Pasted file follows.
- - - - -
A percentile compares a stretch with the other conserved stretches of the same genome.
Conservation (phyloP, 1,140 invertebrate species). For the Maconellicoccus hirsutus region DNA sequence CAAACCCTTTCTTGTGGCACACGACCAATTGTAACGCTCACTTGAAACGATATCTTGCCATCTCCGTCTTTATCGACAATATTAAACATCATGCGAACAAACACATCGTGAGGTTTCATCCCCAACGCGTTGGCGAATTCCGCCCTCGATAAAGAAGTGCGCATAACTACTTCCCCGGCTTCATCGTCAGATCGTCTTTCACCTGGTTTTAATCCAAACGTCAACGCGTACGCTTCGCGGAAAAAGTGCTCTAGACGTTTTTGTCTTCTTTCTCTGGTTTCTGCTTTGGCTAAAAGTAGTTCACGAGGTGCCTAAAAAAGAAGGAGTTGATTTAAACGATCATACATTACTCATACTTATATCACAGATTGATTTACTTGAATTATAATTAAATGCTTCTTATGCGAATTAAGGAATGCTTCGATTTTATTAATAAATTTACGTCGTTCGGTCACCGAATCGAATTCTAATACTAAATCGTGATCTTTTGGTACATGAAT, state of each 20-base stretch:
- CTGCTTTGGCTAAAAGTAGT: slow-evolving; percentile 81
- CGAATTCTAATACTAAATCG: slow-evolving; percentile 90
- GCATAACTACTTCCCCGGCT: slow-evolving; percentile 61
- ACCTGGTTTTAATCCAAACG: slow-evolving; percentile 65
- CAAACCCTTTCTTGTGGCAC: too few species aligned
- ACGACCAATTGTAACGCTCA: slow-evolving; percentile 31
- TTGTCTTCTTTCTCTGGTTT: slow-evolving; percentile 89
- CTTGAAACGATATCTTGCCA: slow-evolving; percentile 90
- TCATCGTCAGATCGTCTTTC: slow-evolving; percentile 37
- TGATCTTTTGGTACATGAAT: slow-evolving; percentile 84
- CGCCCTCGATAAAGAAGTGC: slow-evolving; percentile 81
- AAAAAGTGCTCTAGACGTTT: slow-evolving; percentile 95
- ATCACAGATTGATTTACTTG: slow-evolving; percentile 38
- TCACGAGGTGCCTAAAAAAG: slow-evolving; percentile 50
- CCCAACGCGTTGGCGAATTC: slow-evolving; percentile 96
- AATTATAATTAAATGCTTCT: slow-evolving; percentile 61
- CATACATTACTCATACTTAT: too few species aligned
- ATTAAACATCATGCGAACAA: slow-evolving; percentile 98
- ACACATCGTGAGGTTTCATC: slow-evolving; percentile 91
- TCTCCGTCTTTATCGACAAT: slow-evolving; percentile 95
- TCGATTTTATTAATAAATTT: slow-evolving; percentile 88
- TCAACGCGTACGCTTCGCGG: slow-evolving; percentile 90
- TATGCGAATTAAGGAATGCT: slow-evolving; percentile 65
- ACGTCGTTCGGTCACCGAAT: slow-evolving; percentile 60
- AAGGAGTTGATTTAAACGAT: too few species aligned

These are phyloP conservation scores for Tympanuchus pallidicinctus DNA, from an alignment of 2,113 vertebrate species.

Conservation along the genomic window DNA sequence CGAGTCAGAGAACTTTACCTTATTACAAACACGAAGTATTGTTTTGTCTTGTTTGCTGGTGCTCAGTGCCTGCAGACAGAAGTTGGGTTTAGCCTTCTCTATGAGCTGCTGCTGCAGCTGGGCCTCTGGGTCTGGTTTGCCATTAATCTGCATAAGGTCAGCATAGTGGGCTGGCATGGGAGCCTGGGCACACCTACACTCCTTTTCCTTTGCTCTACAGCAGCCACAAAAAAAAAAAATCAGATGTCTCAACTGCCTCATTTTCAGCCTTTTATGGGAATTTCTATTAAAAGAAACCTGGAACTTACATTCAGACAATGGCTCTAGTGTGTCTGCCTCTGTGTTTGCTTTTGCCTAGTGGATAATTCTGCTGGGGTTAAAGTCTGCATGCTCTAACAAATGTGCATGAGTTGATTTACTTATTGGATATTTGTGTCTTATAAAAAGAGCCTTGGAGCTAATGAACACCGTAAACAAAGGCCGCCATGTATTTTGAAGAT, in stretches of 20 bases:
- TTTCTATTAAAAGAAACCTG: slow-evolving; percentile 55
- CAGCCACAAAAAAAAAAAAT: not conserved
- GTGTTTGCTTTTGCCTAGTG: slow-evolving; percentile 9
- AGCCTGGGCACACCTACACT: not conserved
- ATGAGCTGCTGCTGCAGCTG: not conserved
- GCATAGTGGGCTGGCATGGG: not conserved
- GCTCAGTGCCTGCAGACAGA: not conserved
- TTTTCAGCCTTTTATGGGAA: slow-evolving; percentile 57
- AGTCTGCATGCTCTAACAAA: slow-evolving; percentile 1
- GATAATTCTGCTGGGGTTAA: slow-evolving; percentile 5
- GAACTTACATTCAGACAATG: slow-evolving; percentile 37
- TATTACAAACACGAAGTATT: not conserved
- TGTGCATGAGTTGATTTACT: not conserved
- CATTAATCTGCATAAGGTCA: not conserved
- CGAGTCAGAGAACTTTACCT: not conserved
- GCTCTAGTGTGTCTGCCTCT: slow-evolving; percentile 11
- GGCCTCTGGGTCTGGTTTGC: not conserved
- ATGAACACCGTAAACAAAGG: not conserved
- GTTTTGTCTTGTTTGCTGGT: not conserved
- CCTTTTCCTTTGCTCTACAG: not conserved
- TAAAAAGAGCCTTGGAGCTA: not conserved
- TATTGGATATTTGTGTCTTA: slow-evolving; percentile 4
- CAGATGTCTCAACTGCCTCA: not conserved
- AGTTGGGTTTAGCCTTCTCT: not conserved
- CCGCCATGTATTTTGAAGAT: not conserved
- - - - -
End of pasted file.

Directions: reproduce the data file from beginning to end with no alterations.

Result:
A percentile compares a stretch with the other conserved stretches of the same genome.
Conservation (phyloP, 1,140 invertebrate species). For the Maconellicoccus hirsutus region DNA sequence CAAACCCTTTCTTGTGGCACACGACCAATTGTAACGCTCACTTGAAACGATATCTTGCCATCTCCGTCTTTATCGACAATATTAAACATCATGCGAACAAACACATCGTGAGGTTTCATCCCCAACGCGTTGGCGAATTCCGCCCTCGATAAAGAAGTGCGCATAACTACTTCCCCGGCTTCATCGTCAGATCGTCTTTCACCTGGTTTTAATCCAAACGTCAACGCGTACGCTTCGCGGAAAAAGTGCTCTAGACGTTTTTGTCTTCTTTCTCTGGTTTCTGCTTTGGCTAAAAGTAGTTCACGAGGTGCCTAAAAAAGAAGGAGTTGATTTAAACGATCATACATTACTCATACTTATATCACAGATTGATTTACTTGAATTATAATTAAATGCTTCTTATGCGAATTAAGGAATGCTTCGATTTTATTAATAAATTTACGTCGTTCGGTCACCGAATCGAATTCTAATACTAAATCGTGATCTTTTGGTACATGAAT, state of each 20-base stretch:
- CTGCTTTGGCTAAAAGTAGT: slow-evolving; percentile 81
- CGAATTCTAATACTAAATCG: slow-evolving; percentile 90
- GCATAACTACTTCCCCGGCT: slow-evolving; percentile 61
- ACCTGGTTTTAATCCAAACG: slow-evolving; percentile 65
- CAAACCCTTTCTTGTGGCAC: too few species aligned
- ACGACCAATTGTAACGCTCA: slow-evolving; percentile 31
- TTGTCTTCTTTCTCTGGTTT: slow-evolving; percentile 89
- CTTGAAACGATATCTTGCCA: slow-evolving; percentile 90
- TCATCGTCAGATCGTCTTTC: slow-evolving; percentile 37
- TGATCTTTTGGTACATGAAT: slow-evolving; percentile 84
- CGCCCTCGATAAAGAAGTGC: slow-evolving; percentile 81
- AAAAAGTGCTCTAGACGTTT: slow-evolving; percentile 95
- ATCACAGATTGATTTACTTG: slow-evolving; percentile 38
- TCACGAGGTGCCTAAAAAAG: slow-evolving; percentile 50
- CCCAACGCGTTGGCGAATTC: slow-evolving; percentile 96
- AATTATAATTAAATGCTTCT: slow-evolving; percentile 61
- CATACATTACTCATACTTAT: too few species aligned
- ATTAAACATCATGCGAACAA: slow-evolving; percentile 98
- ACACATCGTGAGGTTTCATC: slow-evolving; percentile 91
- TCTCCGTCTTTATCGACAAT: slow-evolving; percentile 95
- TCGATTTTATTAATAAATTT: slow-evolving; percentile 88
- TCAACGCGTACGCTTCGCGG: slow-evolving; percentile 90
- TATGCGAATTAAGGAATGCT: slow-evolving; percentile 65
- ACGTCGTTCGGTCACCGAAT: slow-evolving; percentile 60
- AAGGAGTTGATTTAAACGAT: too few species aligned

These are phyloP conservation scores for Tympanuchus pallidicinctus DNA, from an alignment of 2,113 vertebrate species.

Conservation along the genomic window DNA sequence CGAGTCAGAGAACTTTACCTTATTACAAACACGAAGTATTGTTTTGTCTTGTTTGCTGGTGCTCAGTGCCTGCAGACAGAAGTTGGGTTTAGCCTTCTCTATGAGCTGCTGCTGCAGCTGGGCCTCTGGGTCTGGTTTGCCATTAATCTGCATAAGGTCAGCATAGTGGGCTGGCATGGGAGCCTGGGCACACCTACACTCCTTTTCCTTTGCTCTACAGCAGCCACAAAAAAAAAAAATCAGATGTCTCAACTGCCTCATTTTCAGCCTTTTATGGGAATTTCTATTAAAAGAAACCTGGAACTTACATTCAGACAATGGCTCTAGTGTGTCTGCCTCTGTGTTTGCTTTTGCCTAGTGGATAATTCTGCTGGGGTTAAAGTCTGCATGCTCTAACAAATGTGCATGAGTTGATTTACTTATTGGATATTTGTGTCTTATAAAAAGAGCCTTGGAGCTAATGAACACCGTAAACAAAGGCCGCCATGTATTTTGAAGAT, in stretches of 20 bases:
- TTTCTATTAAAAGAAACCTG: slow-evolving; percentile 55
- CAGCCACAAAAAAAAAAAAT: not conserved
- GTGTTTGCTTTTGCCTAGTG: slow-evolving; percentile 9
- AGCCTGGGCACACCTACACT: not conserved
- ATGAGCTGCTGCTGCAGCTG: not conserved
- GCATAGTGGGCTGGCATGGG: not conserved
- GCTCAGTGCCTGCAGACAGA: not conserved
- TTTTCAGCCTTTTATGGGAA: slow-evolving; percentile 57
- AGTCTGCATGCTCTAACAAA: slow-evolving; percentile 1
- GATAATTCTGCTGGGGTTAA: slow-evolving; percentile 5
- GAACTTACATTCAGACAATG: slow-evolving; percentile 37
- TATTACAAACACGAAGTATT: not conserved
- TGTGCATGAGTTGATTTACT: not conserved
- CATTAATCTGCATAAGGTCA: not conserved
- CGAGTCAGAGAACTTTACCT: not conserved
- GCTCTAGTGTGTCTGCCTCT: slow-evolving; percentile 11
- GGCCTCTGGGTCTGGTTTGC: not conserved
- ATGAACACCGTAAACAAAGG: not conserved
- GTTTTGTCTTGTTTGCTGGT: not conserved
- CCTTTTCCTTTGCTCTACAG: not conserved
- TAAAAAGAGCCTTGGAGCTA: not conserved
- TATTGGATATTTGTGTCTTA: slow-evolving; percentile 4
- CAGATGTCTCAACTGCCTCA: not conserved
- AGTTGGGTTTAGCCTTCTCT: not conserved
- CCGCCATGTATTTTGAAGAT: not conserved